The Following is an Excerpt from this Book

Perpetual motion refers to the motion of bodies in a natural environment that continues indefinitely without interruptions. A perpetual motion machine is supposedly a fictional machine that can move and run eternally without requiring any external energy. The making of the machine is impossible because it would contravene both the first and second laws of thermodynamics. These thermodynamic principles apply irrespective of the system’s magnitude. The required rotations and motions of celestial bodies, like planets, may seem to be endless. However, they are subject to an end number of processes that steadily dissolve their kinetic energy. Examples are gravitational radiation, solar wind, thermal radiation, and interstellar medium resistance. Still, they will not continue infinitely.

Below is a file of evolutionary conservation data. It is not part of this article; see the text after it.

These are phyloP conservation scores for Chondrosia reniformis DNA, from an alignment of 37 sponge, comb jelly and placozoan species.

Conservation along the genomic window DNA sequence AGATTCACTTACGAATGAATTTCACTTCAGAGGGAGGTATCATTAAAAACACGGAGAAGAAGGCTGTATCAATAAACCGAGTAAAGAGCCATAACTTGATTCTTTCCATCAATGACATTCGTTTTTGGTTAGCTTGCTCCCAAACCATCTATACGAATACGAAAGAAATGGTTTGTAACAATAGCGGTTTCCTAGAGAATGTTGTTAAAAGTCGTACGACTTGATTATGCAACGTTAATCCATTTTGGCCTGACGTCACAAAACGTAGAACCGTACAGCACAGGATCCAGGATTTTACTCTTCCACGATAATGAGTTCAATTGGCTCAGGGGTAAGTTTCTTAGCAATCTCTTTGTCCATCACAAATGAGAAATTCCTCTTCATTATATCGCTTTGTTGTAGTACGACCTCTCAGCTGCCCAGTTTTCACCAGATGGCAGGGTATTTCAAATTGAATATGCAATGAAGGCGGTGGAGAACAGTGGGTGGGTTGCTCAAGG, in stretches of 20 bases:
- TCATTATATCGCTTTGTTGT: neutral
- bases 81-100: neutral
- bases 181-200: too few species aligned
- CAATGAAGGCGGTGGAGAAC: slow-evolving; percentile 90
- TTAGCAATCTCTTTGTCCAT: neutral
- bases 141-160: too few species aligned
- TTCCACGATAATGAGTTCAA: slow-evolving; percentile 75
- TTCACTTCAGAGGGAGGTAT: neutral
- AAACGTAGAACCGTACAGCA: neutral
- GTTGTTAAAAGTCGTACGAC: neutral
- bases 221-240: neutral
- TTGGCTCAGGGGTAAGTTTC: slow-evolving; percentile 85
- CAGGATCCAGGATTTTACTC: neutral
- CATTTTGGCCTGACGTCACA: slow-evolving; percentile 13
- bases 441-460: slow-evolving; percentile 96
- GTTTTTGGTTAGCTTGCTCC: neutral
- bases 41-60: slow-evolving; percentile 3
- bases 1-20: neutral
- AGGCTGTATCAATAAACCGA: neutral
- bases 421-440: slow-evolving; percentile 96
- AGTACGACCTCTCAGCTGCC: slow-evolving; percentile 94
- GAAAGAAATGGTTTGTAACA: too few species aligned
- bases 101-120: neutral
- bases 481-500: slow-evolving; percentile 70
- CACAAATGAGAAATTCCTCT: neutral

Machines that collect energy from finite sources, on the other hand, will not run endlessly. They are powered by the energy inherent in the source, which will ultimately run out. Equipment powered by ocean currents, whose energy is essentially taken from the Sun, is a common finding. This energy will eventually burn out. Machines that are powered by fewer popular sources have been considered. Still, they are subject to the same unavoidable rules and will inevitably fail to prosper.
New states of matter, called time crystals, were discovered in 2017. It states that the component atoms are in continuous motion on a small scale. It upholds the literal meaning of the Law of Perpetual Motion. However, because the atoms are in their quantum ground state, no energy can be recovered. They demonstrate motion without energy. They do not represent perpetual motion machines in the usual way or contradict thermodynamic rules.

Read:  Java Fundamentals | eBook | AudioBook

has been added to your cart!

have been added to your cart!


has been added to your cart!

have been added to your cart!


has been added to your cart!

have been added to your cart!

SSLSECURED PAYMENT

Your information is protected by 256-bit SSL encryption